The appellants' sole contention is that there is a lack of substantial evidence to support the jury's verdict finding that the deceased was of unsound mind at the time the will in question was executed. The matter of the judgment was not mentioned in the opening brief. The respondents first contend that no appeal was taken from the judgment, or from any of the appealable orders mentioned in section 1240 of the Probate Code, and that it follows that this court is without jurisdiction to decide the question presented by appellants. While a motion to dismiss this appeal was earlier denied, we think this contention should be sustained.

[1] The matters mentioned in the notice of appeal are not appealable; an order denying a motion for a new trial (Estate of Dopkins, 34 Cal. 2d 568 [212 P.2d 886]); an order denying a motion for a nonsuit (Estate of Patterson, 220 Cal. 370 [31 P.2d 197]); an order denying a motion for a directed [114 Cal. App. 2d 269] verdict (Estate of Alegria, 87 Cal. App. 2d 645 [197 P.2d 571]); an order denying a judgment notwithstanding the verdict (Estate of Green, 25 Cal. 2d 535 [154 P.2d 692]); and no appeal lies from the verdict (Estate of Schlyen, 105 Cal. App. 2d 648 [234 P.2d 211].)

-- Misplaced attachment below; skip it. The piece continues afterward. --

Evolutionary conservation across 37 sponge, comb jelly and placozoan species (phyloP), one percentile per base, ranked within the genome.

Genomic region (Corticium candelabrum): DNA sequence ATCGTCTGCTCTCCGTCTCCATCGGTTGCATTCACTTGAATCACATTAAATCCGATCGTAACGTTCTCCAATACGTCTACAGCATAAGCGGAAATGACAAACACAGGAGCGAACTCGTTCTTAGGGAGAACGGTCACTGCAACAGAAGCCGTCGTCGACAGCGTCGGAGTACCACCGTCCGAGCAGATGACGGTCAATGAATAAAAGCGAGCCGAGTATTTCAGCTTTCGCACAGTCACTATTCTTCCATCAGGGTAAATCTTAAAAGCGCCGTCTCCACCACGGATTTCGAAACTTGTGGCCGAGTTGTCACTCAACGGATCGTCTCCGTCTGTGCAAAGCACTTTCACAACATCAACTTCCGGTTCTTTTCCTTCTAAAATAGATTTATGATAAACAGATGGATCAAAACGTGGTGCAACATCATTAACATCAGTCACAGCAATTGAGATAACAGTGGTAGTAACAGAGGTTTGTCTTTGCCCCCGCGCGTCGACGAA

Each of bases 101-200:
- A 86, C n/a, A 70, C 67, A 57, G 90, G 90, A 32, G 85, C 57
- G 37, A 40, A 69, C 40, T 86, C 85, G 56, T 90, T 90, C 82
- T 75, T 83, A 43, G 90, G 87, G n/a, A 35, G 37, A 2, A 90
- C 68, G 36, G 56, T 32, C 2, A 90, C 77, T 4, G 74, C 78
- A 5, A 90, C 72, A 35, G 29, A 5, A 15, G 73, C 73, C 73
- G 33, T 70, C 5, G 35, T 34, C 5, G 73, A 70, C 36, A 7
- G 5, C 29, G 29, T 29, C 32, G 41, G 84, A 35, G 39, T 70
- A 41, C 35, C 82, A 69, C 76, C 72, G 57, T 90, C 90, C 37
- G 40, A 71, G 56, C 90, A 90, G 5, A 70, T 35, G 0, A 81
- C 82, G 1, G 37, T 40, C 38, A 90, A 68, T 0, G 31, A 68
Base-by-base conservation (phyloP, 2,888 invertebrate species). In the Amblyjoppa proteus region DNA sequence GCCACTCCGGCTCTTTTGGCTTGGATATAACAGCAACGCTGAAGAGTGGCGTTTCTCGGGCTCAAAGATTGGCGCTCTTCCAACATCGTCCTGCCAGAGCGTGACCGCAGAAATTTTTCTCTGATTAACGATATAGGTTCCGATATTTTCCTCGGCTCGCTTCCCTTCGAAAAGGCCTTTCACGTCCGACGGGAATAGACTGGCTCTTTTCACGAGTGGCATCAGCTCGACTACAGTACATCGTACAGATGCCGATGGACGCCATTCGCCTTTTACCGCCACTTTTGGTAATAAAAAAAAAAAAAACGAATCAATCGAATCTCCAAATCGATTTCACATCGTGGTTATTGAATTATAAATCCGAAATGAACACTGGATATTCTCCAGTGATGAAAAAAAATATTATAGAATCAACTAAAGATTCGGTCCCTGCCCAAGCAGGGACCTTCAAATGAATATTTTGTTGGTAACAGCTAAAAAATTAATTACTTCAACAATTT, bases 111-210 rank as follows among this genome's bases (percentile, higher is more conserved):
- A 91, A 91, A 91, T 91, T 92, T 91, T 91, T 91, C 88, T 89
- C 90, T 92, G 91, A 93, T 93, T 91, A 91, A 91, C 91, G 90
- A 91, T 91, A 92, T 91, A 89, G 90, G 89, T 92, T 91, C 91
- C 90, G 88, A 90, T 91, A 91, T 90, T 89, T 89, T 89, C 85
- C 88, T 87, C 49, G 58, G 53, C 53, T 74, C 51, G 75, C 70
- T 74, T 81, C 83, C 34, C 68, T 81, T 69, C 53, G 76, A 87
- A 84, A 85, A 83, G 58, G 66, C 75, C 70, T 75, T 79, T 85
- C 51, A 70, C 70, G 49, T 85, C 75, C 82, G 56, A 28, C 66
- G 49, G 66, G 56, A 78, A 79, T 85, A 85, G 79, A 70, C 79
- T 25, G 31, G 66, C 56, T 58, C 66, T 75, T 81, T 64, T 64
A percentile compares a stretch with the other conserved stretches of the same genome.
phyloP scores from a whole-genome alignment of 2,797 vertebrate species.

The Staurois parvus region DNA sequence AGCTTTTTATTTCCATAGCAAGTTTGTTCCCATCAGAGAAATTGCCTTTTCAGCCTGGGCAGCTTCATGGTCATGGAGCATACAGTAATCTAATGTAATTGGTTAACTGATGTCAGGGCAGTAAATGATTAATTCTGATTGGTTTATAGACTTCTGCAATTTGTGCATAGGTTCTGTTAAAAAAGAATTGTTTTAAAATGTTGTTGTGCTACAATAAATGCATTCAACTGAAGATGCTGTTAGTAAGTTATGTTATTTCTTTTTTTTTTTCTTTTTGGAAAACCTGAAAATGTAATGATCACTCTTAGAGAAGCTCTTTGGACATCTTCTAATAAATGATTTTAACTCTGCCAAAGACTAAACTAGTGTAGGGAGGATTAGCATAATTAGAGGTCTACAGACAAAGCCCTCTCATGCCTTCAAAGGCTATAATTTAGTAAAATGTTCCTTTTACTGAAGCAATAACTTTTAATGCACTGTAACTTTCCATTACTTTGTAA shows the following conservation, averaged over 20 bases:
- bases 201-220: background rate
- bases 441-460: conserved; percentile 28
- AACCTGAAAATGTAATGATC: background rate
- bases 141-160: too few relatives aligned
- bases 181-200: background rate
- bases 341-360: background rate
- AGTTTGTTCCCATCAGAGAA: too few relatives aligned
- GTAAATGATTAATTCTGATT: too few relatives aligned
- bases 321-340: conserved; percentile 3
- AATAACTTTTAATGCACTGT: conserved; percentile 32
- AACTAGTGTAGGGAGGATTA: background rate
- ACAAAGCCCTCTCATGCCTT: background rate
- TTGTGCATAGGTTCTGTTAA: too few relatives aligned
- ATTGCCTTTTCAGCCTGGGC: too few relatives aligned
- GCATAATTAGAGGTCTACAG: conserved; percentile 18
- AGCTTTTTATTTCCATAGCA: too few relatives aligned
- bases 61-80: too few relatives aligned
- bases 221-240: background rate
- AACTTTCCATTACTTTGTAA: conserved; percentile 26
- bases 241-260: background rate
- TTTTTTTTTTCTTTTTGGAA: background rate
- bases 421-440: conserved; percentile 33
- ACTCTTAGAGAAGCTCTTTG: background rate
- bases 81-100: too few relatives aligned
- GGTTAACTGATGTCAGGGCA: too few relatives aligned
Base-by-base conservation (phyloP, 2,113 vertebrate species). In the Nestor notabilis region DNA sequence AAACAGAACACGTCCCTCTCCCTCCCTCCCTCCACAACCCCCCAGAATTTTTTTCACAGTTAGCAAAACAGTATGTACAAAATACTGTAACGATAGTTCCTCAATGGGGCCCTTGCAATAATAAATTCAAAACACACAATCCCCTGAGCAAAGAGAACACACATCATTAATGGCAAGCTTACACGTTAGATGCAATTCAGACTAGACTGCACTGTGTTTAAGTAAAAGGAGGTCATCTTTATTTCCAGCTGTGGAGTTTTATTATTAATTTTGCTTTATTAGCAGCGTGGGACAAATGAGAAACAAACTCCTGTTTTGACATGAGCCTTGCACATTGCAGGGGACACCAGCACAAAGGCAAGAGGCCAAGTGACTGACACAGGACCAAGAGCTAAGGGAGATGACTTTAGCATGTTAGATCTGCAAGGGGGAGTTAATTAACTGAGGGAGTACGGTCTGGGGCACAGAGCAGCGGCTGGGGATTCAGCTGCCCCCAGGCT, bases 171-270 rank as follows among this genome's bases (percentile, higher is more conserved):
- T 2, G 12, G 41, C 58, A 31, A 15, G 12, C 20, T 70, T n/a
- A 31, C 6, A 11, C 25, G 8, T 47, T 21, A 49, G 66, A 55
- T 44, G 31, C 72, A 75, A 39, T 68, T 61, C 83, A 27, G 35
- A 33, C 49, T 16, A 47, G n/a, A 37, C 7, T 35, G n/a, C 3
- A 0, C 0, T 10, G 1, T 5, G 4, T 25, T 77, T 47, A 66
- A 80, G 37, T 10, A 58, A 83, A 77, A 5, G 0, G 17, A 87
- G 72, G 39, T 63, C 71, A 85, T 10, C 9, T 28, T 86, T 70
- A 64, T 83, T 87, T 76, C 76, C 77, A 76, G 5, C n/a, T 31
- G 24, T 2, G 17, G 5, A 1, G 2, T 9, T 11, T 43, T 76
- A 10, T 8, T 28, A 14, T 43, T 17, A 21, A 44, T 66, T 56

[2] It has been held that a notice of appeal, if otherwise sufficient, may be a part of the same paper directing the clerk to prepare a record. And also that a notice of appeal is sufficient which states that the appealing party "desires and intends to appeal from the judgment." (Purity Springs W. Co. v. Redwood Ice Delvy., 203 Cal. 286 [263 P. 810]; Anderson v. Standard Lbr. Co., 60 Cal. App. 445 [213 P. 65]; Magruder v. City of Redwood, 203 Cal. 665 [265 P. 806]; Mamer v. Superior Court, 15 Cal. 2d 569 [103 P.2d 961].)